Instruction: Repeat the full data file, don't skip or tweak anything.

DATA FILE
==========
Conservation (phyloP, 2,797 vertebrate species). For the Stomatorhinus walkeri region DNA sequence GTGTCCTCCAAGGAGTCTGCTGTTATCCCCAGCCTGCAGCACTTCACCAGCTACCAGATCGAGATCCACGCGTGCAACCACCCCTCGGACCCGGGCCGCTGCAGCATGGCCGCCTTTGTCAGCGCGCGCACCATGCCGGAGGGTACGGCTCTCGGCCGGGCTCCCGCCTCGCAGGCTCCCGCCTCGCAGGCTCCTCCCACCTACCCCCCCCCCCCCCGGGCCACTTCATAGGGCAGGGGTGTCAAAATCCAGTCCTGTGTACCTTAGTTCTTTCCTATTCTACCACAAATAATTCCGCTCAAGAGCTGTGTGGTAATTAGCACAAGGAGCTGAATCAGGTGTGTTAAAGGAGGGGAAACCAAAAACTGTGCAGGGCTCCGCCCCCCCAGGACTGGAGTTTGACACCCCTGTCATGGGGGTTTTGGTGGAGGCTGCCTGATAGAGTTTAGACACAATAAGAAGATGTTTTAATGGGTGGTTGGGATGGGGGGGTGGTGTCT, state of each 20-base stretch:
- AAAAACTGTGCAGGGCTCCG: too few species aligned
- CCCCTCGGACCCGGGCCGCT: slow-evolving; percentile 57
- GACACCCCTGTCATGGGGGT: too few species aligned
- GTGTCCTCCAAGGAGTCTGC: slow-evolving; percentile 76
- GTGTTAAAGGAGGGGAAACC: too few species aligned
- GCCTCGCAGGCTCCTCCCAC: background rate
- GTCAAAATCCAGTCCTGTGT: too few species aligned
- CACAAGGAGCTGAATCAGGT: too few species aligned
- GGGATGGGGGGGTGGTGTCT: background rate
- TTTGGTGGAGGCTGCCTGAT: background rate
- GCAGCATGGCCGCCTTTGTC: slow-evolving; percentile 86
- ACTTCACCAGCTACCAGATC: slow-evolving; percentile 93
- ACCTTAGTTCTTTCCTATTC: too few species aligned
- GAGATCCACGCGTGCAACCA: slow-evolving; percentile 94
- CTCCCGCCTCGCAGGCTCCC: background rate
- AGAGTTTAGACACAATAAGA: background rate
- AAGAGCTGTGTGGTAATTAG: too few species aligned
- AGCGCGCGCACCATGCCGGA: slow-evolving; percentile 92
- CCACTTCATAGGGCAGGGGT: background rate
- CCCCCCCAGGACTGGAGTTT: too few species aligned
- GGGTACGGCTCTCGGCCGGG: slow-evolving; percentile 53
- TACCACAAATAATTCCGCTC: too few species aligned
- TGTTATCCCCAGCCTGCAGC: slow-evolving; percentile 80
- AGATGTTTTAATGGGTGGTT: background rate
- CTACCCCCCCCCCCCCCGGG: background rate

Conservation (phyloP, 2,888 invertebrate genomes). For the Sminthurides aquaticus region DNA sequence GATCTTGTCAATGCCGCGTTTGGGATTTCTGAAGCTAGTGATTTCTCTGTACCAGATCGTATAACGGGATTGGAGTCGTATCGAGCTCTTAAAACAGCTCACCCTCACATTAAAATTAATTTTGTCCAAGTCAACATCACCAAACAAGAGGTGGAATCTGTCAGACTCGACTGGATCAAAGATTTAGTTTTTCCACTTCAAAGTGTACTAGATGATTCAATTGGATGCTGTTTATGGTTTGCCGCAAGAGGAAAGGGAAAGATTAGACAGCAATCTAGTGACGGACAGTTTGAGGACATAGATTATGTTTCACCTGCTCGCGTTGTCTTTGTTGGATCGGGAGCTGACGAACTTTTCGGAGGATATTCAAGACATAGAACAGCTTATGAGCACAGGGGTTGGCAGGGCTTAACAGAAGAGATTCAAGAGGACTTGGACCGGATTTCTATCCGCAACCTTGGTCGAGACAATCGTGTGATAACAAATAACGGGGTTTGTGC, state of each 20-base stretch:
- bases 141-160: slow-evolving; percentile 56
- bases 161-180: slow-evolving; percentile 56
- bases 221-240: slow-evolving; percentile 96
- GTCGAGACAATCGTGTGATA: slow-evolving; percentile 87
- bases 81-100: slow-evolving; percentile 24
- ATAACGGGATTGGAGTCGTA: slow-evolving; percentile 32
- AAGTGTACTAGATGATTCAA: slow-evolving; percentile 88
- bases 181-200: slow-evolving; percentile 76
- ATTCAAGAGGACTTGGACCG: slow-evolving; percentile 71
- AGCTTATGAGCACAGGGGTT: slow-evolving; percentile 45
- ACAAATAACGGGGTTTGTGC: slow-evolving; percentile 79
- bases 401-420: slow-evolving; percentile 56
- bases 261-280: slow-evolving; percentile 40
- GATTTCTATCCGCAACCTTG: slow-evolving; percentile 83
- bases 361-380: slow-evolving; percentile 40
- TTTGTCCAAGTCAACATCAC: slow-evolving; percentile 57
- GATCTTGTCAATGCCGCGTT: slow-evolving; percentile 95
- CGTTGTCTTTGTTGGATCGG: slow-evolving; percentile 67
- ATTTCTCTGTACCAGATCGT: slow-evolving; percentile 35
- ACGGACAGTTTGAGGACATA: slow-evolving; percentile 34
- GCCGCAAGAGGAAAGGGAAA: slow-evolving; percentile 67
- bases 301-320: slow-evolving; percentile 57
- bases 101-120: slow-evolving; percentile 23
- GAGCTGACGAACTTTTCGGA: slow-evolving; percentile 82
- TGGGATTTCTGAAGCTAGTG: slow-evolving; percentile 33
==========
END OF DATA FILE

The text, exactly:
Conservation (phyloP, 2,797 vertebrate species). For the Stomatorhinus walkeri region DNA sequence GTGTCCTCCAAGGAGTCTGCTGTTATCCCCAGCCTGCAGCACTTCACCAGCTACCAGATCGAGATCCACGCGTGCAACCACCCCTCGGACCCGGGCCGCTGCAGCATGGCCGCCTTTGTCAGCGCGCGCACCATGCCGGAGGGTACGGCTCTCGGCCGGGCTCCCGCCTCGCAGGCTCCCGCCTCGCAGGCTCCTCCCACCTACCCCCCCCCCCCCCGGGCCACTTCATAGGGCAGGGGTGTCAAAATCCAGTCCTGTGTACCTTAGTTCTTTCCTATTCTACCACAAATAATTCCGCTCAAGAGCTGTGTGGTAATTAGCACAAGGAGCTGAATCAGGTGTGTTAAAGGAGGGGAAACCAAAAACTGTGCAGGGCTCCGCCCCCCCAGGACTGGAGTTTGACACCCCTGTCATGGGGGTTTTGGTGGAGGCTGCCTGATAGAGTTTAGACACAATAAGAAGATGTTTTAATGGGTGGTTGGGATGGGGGGGTGGTGTCT, state of each 20-base stretch:
- AAAAACTGTGCAGGGCTCCG: too few species aligned
- CCCCTCGGACCCGGGCCGCT: slow-evolving; percentile 57
- GACACCCCTGTCATGGGGGT: too few species aligned
- GTGTCCTCCAAGGAGTCTGC: slow-evolving; percentile 76
- GTGTTAAAGGAGGGGAAACC: too few species aligned
- GCCTCGCAGGCTCCTCCCAC: background rate
- GTCAAAATCCAGTCCTGTGT: too few species aligned
- CACAAGGAGCTGAATCAGGT: too few species aligned
- GGGATGGGGGGGTGGTGTCT: background rate
- TTTGGTGGAGGCTGCCTGAT: background rate
- GCAGCATGGCCGCCTTTGTC: slow-evolving; percentile 86
- ACTTCACCAGCTACCAGATC: slow-evolving; percentile 93
- ACCTTAGTTCTTTCCTATTC: too few species aligned
- GAGATCCACGCGTGCAACCA: slow-evolving; percentile 94
- CTCCCGCCTCGCAGGCTCCC: background rate
- AGAGTTTAGACACAATAAGA: background rate
- AAGAGCTGTGTGGTAATTAG: too few species aligned
- AGCGCGCGCACCATGCCGGA: slow-evolving; percentile 92
- CCACTTCATAGGGCAGGGGT: background rate
- CCCCCCCAGGACTGGAGTTT: too few species aligned
- GGGTACGGCTCTCGGCCGGG: slow-evolving; percentile 53
- TACCACAAATAATTCCGCTC: too few species aligned
- TGTTATCCCCAGCCTGCAGC: slow-evolving; percentile 80
- AGATGTTTTAATGGGTGGTT: background rate
- CTACCCCCCCCCCCCCCGGG: background rate

Conservation (phyloP, 2,888 invertebrate genomes). For the Sminthurides aquaticus region DNA sequence GATCTTGTCAATGCCGCGTTTGGGATTTCTGAAGCTAGTGATTTCTCTGTACCAGATCGTATAACGGGATTGGAGTCGTATCGAGCTCTTAAAACAGCTCACCCTCACATTAAAATTAATTTTGTCCAAGTCAACATCACCAAACAAGAGGTGGAATCTGTCAGACTCGACTGGATCAAAGATTTAGTTTTTCCACTTCAAAGTGTACTAGATGATTCAATTGGATGCTGTTTATGGTTTGCCGCAAGAGGAAAGGGAAAGATTAGACAGCAATCTAGTGACGGACAGTTTGAGGACATAGATTATGTTTCACCTGCTCGCGTTGTCTTTGTTGGATCGGGAGCTGACGAACTTTTCGGAGGATATTCAAGACATAGAACAGCTTATGAGCACAGGGGTTGGCAGGGCTTAACAGAAGAGATTCAAGAGGACTTGGACCGGATTTCTATCCGCAACCTTGGTCGAGACAATCGTGTGATAACAAATAACGGGGTTTGTGC, state of each 20-base stretch:
- bases 141-160: slow-evolving; percentile 56
- bases 161-180: slow-evolving; percentile 56
- bases 221-240: slow-evolving; percentile 96
- GTCGAGACAATCGTGTGATA: slow-evolving; percentile 87
- bases 81-100: slow-evolving; percentile 24
- ATAACGGGATTGGAGTCGTA: slow-evolving; percentile 32
- AAGTGTACTAGATGATTCAA: slow-evolving; percentile 88
- bases 181-200: slow-evolving; percentile 76
- ATTCAAGAGGACTTGGACCG: slow-evolving; percentile 71
- AGCTTATGAGCACAGGGGTT: slow-evolving; percentile 45
- ACAAATAACGGGGTTTGTGC: slow-evolving; percentile 79
- bases 401-420: slow-evolving; percentile 56
- bases 261-280: slow-evolving; percentile 40
- GATTTCTATCCGCAACCTTG: slow-evolving; percentile 83
- bases 361-380: slow-evolving; percentile 40
- TTTGTCCAAGTCAACATCAC: slow-evolving; percentile 57
- GATCTTGTCAATGCCGCGTT: slow-evolving; percentile 95
- CGTTGTCTTTGTTGGATCGG: slow-evolving; percentile 67
- ATTTCTCTGTACCAGATCGT: slow-evolving; percentile 35
- ACGGACAGTTTGAGGACATA: slow-evolving; percentile 34
- GCCGCAAGAGGAAAGGGAAA: slow-evolving; percentile 67
- bases 301-320: slow-evolving; percentile 57
- bases 101-120: slow-evolving; percentile 23
- GAGCTGACGAACTTTTCGGA: slow-evolving; percentile 82
- TGGGATTTCTGAAGCTAGTG: slow-evolving; percentile 33